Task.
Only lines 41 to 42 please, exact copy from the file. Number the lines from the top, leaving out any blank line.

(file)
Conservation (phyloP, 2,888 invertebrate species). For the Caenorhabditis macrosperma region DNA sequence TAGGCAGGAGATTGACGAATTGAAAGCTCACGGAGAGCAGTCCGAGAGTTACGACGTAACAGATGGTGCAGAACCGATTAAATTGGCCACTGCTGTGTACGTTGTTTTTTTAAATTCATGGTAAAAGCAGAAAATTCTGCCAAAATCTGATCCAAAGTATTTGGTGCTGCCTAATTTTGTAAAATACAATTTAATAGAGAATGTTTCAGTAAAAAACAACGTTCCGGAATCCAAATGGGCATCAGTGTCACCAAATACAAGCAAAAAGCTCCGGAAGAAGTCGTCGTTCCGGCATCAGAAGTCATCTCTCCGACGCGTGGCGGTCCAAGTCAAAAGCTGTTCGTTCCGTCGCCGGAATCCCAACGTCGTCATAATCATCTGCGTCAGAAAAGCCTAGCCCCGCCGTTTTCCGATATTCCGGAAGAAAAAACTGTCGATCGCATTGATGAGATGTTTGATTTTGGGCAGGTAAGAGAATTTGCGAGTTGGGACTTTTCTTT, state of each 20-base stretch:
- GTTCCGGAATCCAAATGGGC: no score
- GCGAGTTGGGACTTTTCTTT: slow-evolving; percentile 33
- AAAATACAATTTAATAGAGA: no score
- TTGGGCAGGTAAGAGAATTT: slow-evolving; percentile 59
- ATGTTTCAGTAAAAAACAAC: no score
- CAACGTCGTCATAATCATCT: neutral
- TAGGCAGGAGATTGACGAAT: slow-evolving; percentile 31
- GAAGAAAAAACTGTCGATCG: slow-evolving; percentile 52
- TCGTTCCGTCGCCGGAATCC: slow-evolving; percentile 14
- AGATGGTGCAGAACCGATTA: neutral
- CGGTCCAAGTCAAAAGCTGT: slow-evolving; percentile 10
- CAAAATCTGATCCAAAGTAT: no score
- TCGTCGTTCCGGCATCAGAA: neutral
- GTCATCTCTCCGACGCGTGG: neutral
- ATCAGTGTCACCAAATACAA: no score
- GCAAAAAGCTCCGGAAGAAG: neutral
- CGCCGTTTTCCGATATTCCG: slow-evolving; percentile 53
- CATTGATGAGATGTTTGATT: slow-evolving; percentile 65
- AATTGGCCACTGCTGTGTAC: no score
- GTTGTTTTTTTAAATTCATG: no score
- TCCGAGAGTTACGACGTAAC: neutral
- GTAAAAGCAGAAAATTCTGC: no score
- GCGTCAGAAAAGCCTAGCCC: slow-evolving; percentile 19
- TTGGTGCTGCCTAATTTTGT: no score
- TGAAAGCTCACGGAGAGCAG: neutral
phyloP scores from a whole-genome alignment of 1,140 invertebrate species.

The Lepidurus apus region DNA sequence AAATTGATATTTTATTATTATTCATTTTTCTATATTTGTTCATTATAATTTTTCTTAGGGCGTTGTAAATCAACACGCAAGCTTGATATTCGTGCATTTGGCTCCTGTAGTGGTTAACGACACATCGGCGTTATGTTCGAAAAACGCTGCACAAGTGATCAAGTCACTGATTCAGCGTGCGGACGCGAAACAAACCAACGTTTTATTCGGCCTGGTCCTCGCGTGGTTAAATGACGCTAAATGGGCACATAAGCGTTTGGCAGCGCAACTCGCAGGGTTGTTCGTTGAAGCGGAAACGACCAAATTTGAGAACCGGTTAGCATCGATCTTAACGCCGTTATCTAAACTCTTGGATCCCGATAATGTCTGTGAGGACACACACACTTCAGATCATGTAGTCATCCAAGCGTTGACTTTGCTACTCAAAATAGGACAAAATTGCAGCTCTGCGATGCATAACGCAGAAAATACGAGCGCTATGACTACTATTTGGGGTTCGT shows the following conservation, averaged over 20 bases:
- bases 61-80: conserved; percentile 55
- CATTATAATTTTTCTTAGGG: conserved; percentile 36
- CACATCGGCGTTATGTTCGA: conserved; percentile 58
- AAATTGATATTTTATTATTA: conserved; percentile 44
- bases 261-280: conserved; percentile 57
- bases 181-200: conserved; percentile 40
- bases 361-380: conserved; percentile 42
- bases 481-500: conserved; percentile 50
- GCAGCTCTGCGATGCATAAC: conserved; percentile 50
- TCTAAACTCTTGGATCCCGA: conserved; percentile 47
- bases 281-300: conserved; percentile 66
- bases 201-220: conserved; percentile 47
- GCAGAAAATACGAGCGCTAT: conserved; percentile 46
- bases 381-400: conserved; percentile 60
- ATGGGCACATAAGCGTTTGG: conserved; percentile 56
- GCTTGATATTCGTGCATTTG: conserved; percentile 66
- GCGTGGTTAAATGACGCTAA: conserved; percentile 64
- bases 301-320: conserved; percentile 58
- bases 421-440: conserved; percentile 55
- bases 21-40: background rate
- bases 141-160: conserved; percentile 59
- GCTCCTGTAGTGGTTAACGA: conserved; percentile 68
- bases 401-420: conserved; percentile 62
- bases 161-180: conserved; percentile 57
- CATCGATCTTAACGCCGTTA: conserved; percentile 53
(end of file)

- GCAGAAAATACGAGCGCTAT: conserved; percentile 46
- bases 381-400: conserved; percentile 60